Invasive species action sought
The Mining Journal
Published January 19th, 2005
BUFFALO, N.Y. (AP) - Most ships arriving in the Great
Lakes are exempt from regulations meant to keep out invasive
species capable of wreaking havoc on the ecosystem, the
U.S. Coast Guard has acknowledged as it moves to tighten
As many as 80 percent or more of oceangoing vessels that
enter the lakes are subject to little more than paperwork
But those vessels - known as NOBOBs, short for no ballast
on board - are not necessarily without stowaways.
The NOBOBs may carry tons of residual ballast water and/or
sediments that can mix with new ballast water once on
the Great Lakes and be discharged, according to a Coast
Guard notice in the Federal Register earlier this month.
The Coast Guard is soliciting suggestions for a new ballast
water management strategy and has scheduled a public meeting
for May in Cleveland.
"The Coast Guard's program has a loophole big enough
to drive a cargo ship through,'' responded Jennifer Nalbone
of the environmental group Great Lakes United, which on
Tuesday called for an immediate crackdown on NOBOBs.
While praising the Coast Guard's intention to address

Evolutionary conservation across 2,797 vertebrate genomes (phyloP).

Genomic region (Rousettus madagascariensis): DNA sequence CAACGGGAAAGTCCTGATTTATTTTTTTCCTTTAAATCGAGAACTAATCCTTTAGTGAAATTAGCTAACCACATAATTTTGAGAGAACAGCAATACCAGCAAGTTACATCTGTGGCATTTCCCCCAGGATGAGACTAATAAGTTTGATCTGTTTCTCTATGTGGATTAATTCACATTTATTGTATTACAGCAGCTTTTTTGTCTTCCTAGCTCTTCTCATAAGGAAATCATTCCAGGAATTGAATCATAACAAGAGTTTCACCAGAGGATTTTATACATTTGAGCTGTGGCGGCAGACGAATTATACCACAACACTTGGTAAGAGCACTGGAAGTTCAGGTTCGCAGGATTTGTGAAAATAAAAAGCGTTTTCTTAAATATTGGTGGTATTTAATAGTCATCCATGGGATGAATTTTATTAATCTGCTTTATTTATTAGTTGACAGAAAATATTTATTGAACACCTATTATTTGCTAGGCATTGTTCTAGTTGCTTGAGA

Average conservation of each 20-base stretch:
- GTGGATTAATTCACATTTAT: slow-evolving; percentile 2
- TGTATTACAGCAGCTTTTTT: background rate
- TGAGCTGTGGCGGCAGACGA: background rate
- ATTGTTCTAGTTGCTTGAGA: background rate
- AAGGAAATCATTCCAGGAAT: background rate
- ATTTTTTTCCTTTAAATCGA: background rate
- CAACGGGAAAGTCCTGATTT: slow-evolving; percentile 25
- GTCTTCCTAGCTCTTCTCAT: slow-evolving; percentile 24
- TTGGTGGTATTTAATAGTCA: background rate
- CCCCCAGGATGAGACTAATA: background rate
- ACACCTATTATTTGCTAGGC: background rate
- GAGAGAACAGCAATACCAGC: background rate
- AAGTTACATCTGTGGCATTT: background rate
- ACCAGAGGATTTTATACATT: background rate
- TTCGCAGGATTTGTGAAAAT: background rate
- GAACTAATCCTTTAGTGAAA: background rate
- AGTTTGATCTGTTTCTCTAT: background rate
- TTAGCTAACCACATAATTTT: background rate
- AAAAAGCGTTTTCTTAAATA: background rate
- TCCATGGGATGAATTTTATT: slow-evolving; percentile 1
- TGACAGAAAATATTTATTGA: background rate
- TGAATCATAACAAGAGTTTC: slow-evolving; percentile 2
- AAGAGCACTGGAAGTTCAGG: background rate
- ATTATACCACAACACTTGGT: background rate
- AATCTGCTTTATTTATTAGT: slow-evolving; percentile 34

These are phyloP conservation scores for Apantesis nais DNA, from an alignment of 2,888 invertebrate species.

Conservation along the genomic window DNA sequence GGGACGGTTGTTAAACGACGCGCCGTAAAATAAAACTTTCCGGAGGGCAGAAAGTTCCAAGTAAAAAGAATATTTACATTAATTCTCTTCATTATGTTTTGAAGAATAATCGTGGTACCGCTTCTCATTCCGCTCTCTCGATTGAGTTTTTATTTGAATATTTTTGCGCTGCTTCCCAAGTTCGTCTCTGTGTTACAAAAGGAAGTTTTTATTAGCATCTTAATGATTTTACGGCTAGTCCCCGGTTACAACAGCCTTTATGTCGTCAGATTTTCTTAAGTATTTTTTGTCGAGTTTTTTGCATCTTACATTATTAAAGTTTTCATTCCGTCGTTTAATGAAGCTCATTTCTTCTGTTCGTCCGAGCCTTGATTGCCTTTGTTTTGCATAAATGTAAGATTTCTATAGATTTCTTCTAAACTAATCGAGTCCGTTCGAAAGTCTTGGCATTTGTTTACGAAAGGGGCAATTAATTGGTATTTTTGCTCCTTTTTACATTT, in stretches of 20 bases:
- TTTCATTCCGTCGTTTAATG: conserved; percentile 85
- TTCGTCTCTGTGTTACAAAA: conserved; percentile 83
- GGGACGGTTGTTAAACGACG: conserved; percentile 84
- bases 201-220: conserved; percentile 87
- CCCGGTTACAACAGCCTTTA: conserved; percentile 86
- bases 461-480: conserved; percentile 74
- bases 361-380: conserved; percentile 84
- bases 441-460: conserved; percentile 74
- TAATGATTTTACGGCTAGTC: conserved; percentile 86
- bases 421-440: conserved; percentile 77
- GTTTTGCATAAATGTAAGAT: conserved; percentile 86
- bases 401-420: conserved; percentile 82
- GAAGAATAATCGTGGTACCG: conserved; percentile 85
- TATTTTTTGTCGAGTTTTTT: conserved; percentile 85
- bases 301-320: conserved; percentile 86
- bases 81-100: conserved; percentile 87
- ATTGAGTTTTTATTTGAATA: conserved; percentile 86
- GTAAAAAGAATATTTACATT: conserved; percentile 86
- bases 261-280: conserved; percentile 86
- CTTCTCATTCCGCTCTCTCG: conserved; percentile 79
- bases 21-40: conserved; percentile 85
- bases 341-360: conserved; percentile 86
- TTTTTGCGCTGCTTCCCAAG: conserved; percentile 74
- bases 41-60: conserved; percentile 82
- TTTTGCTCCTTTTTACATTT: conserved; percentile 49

the problem, Nalbone said the agency is obligated by law
to move more quickly.
"The Coast Guard has the very clear statutory authority
to regulate all ships entering the Great Lakes,'' Nalbone
said. "These NOBOB vessels are coming in unregulated.
They don't have to do anything.''
Nalbone urged the Coast Guard to require the vessels
to seal their tanks or be made to retain all ballast content,
measures the Coast Guard said would be unlikely in the
"We have to engage in full public participation
before we do anything,'' said Beivan Patnaik, regulatory
coordinator for the Coast Guard's Aquatic Nuisance Species
Patnaik said NOBOBs are required to file reports on their
residual ballast water as they enter the Great Lakes,
but face no regulations on how to manage the water.
"The Coast Guard recognizes that that's an important
issue to the Great Lakes and we're committed to addressing
this issue,'' he said.